2. A textile bobbin as in claim 1 wherein said core is essentially cylindrical, and approximately from /3 to of said fiberglass strands being positioned at a relatively low helix angle of approximately 10, and approximately from A to /3 of said fiberglass strands being positioned at a relatively high helix angle of approximately 60.

References Cited UNITED STATES PATENTS 1,312,780 8/1919 Fenn 138-144 2,847,786 8/1958 Hartley et al. 2,854,031 9/1958 Donaldson 138141 X 3,105,786 10/1963 Anderson 156-l73 3,152,804 10/1964 Costopoulos 156-172 X FRANK I. COHEN, Primary Examiner.

GEORGE F. MAUTZ, Examiner.

Patent Citations
Cited PatentFiling datePublication dateApplicantTitle
US1312780 *Dec 6, 1917Aug 12, 1919William B FennReinforced receptacle, tube, or the like and process of making the same.
US2847786 *Feb 7, 1955Aug 19, 1958Olin MathiesonComposite firearm barrel comprising glass fibers
US2854031 *Jan 26, 1954Sep 30, 1958Donaldson ChasePlastic tubing
US3105786 *May 5, 1960Oct 1, 1963Smith Corp A OMethod of forming a fiber-reinforced resinous spool
US3152804 *Nov 30, 1961Oct 13, 1964Nick CostopoulosBowling pin with wound filament reinforcement
Referenced by
Citing PatentFiling datePublication dateApplicantTitle
US3451639 *Jul 12, 1966Jun 24, 1969Dyson Kissner CorpTextile tube
US3584922 *Jul 22, 1969Jun 15, 1971DiehlTubular chain link body
US3897292 *Jun 4, 1973Jul 29, 1975Yamauchi Rubber Ind Co LtdMethod of producing a printing magnetic saddle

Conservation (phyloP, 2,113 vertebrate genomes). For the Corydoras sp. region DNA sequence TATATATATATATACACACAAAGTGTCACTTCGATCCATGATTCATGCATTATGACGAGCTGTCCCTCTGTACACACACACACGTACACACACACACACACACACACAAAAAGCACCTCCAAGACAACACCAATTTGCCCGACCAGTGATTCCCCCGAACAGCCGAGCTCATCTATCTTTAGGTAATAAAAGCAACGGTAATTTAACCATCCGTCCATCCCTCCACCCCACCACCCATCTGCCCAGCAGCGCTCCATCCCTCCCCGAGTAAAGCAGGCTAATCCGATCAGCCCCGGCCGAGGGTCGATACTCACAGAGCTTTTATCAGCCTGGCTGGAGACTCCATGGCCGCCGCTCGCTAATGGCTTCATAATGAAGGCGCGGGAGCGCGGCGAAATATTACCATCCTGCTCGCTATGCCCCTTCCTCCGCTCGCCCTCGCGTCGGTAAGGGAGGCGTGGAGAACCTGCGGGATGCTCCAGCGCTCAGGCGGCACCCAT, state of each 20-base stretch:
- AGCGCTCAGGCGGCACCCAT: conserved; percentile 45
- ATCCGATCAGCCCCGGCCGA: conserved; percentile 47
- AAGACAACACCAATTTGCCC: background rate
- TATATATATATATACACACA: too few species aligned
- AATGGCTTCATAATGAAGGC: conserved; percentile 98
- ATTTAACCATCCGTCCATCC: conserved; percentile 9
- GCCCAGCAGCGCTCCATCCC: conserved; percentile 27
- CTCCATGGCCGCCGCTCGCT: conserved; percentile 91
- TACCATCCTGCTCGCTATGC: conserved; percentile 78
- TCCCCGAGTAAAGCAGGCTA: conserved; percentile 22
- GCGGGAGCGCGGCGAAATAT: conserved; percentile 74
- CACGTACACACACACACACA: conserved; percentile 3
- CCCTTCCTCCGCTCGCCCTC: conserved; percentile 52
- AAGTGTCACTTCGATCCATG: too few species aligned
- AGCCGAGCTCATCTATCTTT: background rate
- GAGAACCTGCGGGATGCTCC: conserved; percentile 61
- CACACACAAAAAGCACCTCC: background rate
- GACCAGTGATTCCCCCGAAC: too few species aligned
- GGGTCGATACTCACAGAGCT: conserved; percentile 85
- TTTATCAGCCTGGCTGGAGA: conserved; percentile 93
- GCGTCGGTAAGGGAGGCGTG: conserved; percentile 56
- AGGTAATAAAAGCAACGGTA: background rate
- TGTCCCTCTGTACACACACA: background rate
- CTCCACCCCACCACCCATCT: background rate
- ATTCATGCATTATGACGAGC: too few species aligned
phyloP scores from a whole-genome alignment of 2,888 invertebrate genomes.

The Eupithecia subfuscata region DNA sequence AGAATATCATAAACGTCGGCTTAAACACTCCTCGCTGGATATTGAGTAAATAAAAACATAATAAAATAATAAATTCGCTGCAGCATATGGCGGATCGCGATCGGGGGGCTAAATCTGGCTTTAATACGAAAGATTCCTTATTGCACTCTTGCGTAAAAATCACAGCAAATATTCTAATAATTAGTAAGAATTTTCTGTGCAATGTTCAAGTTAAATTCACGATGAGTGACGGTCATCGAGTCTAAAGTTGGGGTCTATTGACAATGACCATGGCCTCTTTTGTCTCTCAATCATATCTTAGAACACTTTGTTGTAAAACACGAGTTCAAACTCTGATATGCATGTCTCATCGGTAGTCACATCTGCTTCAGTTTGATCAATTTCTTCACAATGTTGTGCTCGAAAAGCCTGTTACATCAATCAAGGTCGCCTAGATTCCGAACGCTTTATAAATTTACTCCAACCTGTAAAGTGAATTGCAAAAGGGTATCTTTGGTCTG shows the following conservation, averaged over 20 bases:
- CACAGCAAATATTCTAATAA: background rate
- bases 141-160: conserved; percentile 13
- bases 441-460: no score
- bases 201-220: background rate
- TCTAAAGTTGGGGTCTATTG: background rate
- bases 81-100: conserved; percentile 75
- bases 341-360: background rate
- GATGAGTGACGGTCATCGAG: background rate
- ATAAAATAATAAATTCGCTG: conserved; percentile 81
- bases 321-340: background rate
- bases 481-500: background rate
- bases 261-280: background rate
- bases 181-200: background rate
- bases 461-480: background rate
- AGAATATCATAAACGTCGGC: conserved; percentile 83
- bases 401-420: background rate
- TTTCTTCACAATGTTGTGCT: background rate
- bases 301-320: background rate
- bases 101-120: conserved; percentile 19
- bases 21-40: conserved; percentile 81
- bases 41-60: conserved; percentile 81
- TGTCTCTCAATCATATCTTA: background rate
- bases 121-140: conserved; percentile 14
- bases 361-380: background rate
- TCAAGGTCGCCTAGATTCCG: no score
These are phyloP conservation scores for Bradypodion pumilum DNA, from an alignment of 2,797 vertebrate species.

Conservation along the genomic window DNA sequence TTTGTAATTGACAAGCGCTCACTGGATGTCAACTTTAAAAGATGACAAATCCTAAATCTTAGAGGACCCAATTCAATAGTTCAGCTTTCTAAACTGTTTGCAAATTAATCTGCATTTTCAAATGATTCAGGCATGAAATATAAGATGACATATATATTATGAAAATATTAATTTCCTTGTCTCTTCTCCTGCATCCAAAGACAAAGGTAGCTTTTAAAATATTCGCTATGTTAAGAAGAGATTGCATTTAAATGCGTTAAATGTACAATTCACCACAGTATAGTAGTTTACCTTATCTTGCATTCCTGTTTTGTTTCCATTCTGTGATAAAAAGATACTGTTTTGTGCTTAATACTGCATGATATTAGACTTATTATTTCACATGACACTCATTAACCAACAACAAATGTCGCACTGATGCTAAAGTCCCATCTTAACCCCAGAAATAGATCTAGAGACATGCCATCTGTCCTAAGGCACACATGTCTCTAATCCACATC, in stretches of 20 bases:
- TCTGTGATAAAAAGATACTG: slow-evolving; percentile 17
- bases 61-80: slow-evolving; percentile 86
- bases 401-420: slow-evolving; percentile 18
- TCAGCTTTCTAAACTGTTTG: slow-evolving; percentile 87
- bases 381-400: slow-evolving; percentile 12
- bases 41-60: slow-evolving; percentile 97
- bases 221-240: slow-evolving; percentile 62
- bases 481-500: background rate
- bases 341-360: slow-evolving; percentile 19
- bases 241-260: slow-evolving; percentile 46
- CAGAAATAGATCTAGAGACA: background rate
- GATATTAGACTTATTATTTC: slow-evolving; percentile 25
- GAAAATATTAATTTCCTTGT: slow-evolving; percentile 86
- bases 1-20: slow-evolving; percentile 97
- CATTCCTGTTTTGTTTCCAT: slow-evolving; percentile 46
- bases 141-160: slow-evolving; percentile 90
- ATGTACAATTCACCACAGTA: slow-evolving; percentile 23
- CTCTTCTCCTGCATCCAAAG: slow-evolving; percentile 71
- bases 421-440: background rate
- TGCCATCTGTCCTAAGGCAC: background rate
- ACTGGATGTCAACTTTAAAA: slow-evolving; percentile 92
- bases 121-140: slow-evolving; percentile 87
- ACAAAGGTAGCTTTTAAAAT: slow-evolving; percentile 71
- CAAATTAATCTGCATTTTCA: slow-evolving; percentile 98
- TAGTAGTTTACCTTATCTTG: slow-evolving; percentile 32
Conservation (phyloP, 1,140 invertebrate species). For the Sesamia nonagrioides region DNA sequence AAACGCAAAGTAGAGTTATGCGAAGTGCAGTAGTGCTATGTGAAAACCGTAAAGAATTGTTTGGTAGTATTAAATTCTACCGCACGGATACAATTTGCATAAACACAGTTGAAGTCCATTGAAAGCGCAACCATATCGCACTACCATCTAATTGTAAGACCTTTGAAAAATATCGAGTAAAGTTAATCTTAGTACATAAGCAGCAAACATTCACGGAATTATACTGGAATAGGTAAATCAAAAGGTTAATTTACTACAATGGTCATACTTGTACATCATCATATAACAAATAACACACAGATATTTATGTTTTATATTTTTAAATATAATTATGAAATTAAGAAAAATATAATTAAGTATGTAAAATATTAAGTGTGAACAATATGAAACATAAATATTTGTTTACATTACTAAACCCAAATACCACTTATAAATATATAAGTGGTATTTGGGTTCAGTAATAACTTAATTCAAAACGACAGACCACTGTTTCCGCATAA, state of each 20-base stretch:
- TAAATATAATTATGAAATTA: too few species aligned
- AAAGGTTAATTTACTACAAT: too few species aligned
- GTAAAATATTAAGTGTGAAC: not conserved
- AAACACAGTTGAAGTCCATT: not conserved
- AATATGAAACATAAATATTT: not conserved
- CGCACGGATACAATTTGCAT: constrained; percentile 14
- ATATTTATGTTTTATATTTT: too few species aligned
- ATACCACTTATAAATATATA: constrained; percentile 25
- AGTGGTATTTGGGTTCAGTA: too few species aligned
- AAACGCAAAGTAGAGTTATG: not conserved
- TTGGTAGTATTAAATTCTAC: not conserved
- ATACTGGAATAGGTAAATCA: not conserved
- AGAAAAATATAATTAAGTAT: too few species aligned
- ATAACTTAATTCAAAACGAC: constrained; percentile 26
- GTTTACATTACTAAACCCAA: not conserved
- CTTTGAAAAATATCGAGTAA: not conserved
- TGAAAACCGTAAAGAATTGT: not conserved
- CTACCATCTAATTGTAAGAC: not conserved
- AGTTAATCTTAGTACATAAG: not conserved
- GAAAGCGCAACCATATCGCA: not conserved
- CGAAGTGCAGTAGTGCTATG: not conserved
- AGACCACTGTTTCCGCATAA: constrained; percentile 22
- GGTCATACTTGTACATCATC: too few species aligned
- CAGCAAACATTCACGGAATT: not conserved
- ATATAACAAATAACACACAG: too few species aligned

US3900048 *Feb 14, 1974Aug 19, 1975Owens Corning Fiberglass CorpReinforced thermoplastic pipe
US4020202 *Jul 8, 1974Apr 26, 1977Maschinenfabrik Augsburg-Nurnberg AgBeam and strut girder
US4088282 *Dec 3, 1976May 9, 1978Monsanto CompanyCrushable bobbin package for conjugate yarn
US4345625 *Aug 13, 1980Aug 24, 1982Sekisui Kagaku Kogyo Kabushiki KaishaPipe joints of reinforced resin and process for their molding
US4389269 *Jul 17, 1980Jun 21, 1983Pepsico, Inc.Sports racket
US4421202 *Mar 20, 1981Dec 20, 1983Peabody Abc CorporationSound attenuator
US6719242Dec 1, 2000Apr 13, 2004Sonoco Development, Inc.Composite core
US20060214049 *Mar 23, 2005Sep 28, 2006Sonoco Development, Inc.Non-round profiled pultruded tube
DE3428466A1 *Aug 2, 1984Feb 13, 1986Wibmer & Co KgHuelse als wickelkern
EP0170094A1 *Jul 4, 1985Feb 5, 1986Wibmer & Co. KGTube in the capacity of a winding core
EP0257461A2 *Aug 13, 1987Mar 2, 1988Norddeutsche Faserwerke GmbHMethod and apparatus for the manufacture of spirally wound tubes, bobbins, containers or the like
EP0257461A3 *Aug 13, 1987Dec 6, 1989Norddeutsche Faserwerke GmbhMethod and apparatus for the manufacture of spirally wound tubes, bobbins, containers or the like
WO1982003248A1 *Dec 3, 1981Sep 30, 1982Abc Corp PeabodySound attenuator
WO1999008033A1 *Jul 22, 1997Feb 18, 1999Exxon Research And Engineering CompanyHigh weeping strength polymer-glass ribbon composite laminates for fluid containment
U.S. Classification242/118.32, 138/141, 156/173, 138/153
International ClassificationB65H75/18
Cooperative ClassificationB65H75/18, B65H2701/31
European ClassificationB65H75/18